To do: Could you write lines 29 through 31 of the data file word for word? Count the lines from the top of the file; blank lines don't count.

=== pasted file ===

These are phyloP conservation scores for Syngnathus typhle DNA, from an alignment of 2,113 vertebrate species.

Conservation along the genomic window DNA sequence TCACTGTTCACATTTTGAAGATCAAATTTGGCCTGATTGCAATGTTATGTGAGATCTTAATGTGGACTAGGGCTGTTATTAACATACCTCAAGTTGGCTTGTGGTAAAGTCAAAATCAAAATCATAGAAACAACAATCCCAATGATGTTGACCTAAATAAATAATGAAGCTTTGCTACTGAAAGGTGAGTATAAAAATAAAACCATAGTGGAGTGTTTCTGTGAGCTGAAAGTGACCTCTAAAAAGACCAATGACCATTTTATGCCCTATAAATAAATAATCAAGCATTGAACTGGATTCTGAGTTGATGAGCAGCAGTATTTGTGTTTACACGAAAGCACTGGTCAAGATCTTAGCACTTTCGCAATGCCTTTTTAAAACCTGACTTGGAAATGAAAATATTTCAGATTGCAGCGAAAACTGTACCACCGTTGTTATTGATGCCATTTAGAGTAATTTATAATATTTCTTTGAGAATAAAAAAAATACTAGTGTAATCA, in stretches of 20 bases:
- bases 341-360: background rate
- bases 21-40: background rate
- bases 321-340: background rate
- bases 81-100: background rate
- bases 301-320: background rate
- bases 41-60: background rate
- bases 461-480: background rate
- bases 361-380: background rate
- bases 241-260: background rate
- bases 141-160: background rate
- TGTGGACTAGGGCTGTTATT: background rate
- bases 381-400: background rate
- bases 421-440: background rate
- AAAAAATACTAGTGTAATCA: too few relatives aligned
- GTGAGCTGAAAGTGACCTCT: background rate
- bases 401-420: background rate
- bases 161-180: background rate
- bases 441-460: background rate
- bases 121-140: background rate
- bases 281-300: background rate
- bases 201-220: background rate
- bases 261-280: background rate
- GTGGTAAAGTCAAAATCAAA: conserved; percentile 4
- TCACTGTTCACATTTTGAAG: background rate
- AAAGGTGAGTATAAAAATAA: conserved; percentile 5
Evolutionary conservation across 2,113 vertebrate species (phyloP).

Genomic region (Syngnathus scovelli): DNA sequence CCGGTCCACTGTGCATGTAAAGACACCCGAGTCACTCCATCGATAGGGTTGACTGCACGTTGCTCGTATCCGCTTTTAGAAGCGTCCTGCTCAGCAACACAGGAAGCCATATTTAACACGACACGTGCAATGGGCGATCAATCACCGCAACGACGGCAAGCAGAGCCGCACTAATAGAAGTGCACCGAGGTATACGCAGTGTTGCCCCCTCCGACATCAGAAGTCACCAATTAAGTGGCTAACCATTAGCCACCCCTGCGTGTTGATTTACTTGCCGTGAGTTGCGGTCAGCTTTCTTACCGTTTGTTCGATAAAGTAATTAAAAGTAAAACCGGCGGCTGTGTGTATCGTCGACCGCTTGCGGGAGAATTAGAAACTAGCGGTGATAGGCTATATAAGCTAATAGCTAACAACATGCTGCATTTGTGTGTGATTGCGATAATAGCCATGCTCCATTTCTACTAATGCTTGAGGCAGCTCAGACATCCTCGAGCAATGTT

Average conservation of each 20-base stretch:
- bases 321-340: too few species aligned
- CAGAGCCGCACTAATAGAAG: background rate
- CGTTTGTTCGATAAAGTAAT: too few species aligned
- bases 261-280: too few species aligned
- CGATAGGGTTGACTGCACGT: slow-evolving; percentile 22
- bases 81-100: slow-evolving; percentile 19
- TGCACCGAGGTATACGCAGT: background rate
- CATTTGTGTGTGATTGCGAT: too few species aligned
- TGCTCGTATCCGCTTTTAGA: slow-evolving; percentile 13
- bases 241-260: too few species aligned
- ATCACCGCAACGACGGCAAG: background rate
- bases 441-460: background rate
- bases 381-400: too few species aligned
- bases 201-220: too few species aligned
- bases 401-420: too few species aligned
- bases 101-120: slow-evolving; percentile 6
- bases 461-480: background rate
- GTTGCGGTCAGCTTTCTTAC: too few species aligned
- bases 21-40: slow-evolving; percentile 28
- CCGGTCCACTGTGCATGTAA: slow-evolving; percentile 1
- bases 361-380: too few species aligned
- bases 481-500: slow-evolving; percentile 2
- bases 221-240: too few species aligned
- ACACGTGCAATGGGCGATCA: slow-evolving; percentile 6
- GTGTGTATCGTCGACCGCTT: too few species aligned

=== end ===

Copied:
Genomic region (Syngnathus scovelli): DNA sequence CCGGTCCACTGTGCATGTAAAGACACCCGAGTCACTCCATCGATAGGGTTGACTGCACGTTGCTCGTATCCGCTTTTAGAAGCGTCCTGCTCAGCAACACAGGAAGCCATATTTAACACGACACGTGCAATGGGCGATCAATCACCGCAACGACGGCAAGCAGAGCCGCACTAATAGAAGTGCACCGAGGTATACGCAGTGTTGCCCCCTCCGACATCAGAAGTCACCAATTAAGTGGCTAACCATTAGCCACCCCTGCGTGTTGATTTACTTGCCGTGAGTTGCGGTCAGCTTTCTTACCGTTTGTTCGATAAAGTAATTAAAAGTAAAACCGGCGGCTGTGTGTATCGTCGACCGCTTGCGGGAGAATTAGAAACTAGCGGTGATAGGCTATATAAGCTAATAGCTAACAACATGCTGCATTTGTGTGTGATTGCGATAATAGCCATGCTCCATTTCTACTAATGCTTGAGGCAGCTCAGACATCCTCGAGCAATGTT

Average conservation of each 20-base stretch:
- bases 321-340: too few species aligned